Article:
Review by Nancy Todd.
London born and living in Gibraltar as a child, Michael Eaude continues to cultivate roots of his near- Spanish heritage that have perpetuated his passion for Spain. He returned to Spain in 1989 and co-exists with what he considers the phony public relations efforts of his home city of Barcelona.
In Barcelona: the City that Reinvented Itself , Eaude presents an in-depth history, not only of city politics, but of plazas, bars, sculptures, literature, architecture, etc. He transports the reader to the heart of the city. His keen mind and eye take in the big picture as well as the innuendoes and makes history fun to read.
An average of 10 million visitors a year seek Barcelona bliss. They are attracted to its shimmering sea, thousands of opulent Art Nouveau buildings, the medieval city, over 70 museums, and glitzy hotels.,
In this well documented book, another side of Barcelona is presented in contrast to what tourists experience. Eaude contends that the guide book images, perpetuated in part by the government of Barcelona, mask the real city.
This historical perspective presents facets that reflect on observations of writers like Richard Wright, Colm Toibin (Homage to Barcelona and The South), Orwell, and Robert Hughes (Barcelona, Great Enchantress and Goya). Referencing their books, Eaude describes a poor, tough, run down city with prostitutes, absinthe bars, and drugs.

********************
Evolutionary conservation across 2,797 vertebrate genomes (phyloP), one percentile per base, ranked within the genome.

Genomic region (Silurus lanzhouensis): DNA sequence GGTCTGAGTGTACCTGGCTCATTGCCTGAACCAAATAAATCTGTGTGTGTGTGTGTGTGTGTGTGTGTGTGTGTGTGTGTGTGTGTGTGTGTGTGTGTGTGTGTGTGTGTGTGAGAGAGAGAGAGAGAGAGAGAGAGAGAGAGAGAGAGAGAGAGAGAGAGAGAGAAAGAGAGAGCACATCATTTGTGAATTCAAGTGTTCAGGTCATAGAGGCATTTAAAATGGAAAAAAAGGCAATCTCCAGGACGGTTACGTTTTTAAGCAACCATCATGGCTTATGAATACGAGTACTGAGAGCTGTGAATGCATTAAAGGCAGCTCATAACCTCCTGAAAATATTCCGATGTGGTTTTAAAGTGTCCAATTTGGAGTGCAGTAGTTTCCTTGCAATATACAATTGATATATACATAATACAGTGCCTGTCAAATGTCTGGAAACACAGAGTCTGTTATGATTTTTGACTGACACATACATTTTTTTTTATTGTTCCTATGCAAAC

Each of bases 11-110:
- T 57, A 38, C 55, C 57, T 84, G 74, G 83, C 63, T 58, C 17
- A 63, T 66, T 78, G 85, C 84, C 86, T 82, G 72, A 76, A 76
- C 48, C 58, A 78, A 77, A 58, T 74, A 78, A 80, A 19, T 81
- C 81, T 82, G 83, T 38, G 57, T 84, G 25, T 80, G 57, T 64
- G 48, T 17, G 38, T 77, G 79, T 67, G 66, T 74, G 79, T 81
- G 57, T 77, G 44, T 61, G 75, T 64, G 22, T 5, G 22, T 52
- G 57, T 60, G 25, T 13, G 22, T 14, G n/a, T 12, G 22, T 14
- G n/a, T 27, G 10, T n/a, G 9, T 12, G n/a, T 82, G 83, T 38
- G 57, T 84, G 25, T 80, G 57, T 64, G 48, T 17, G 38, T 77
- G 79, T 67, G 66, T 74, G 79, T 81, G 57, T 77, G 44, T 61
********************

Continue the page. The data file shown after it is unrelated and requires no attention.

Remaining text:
Eaude describes examples from Jean Genet’s The Thief’s Journal, an account in the 1930’s, to bring to light to the grim, destitute lives of people living in The Raval – the neighborhood adjacent to Las Ramblas, where millions of tourists meander every year. The Raval is much the same today with beggars, prostitution, and crime but with the addition of tourists. Other neighborhoods of Barcelona, while lacking the crime, are also poor so, while tourism brings in billions of euros to the city, the majority of citizens are excluded from benefiting from this wealth.
Eaude describes the Franco years and the dictatorship’s effect on people’s lives. Eaude rails against the politics of the Barcelona Olympics of 1992, a renaissance for the city, and berates the politicians of today for not being mindful of a life beyond the glitter.
An extremely useful section at the back of the book lists over 150 references: Works of Fiction, Non-Fiction, Chapter by Chapter, General Background Books, Articles, and Films. One could read for years about Barcelona and Spain. However, missing in this book is the dessert: an index. For those who wish to spot educate themselves, get a quick answer to a question, one cannot do this efficiently
Michael Eaude is also the author of Catalonia, a Cultural History, and Triumph at Midnight of the Century, an acclaimed biography of Arturo Barea.
For more books by Michael Eaude:
What are your favorite books about Spain?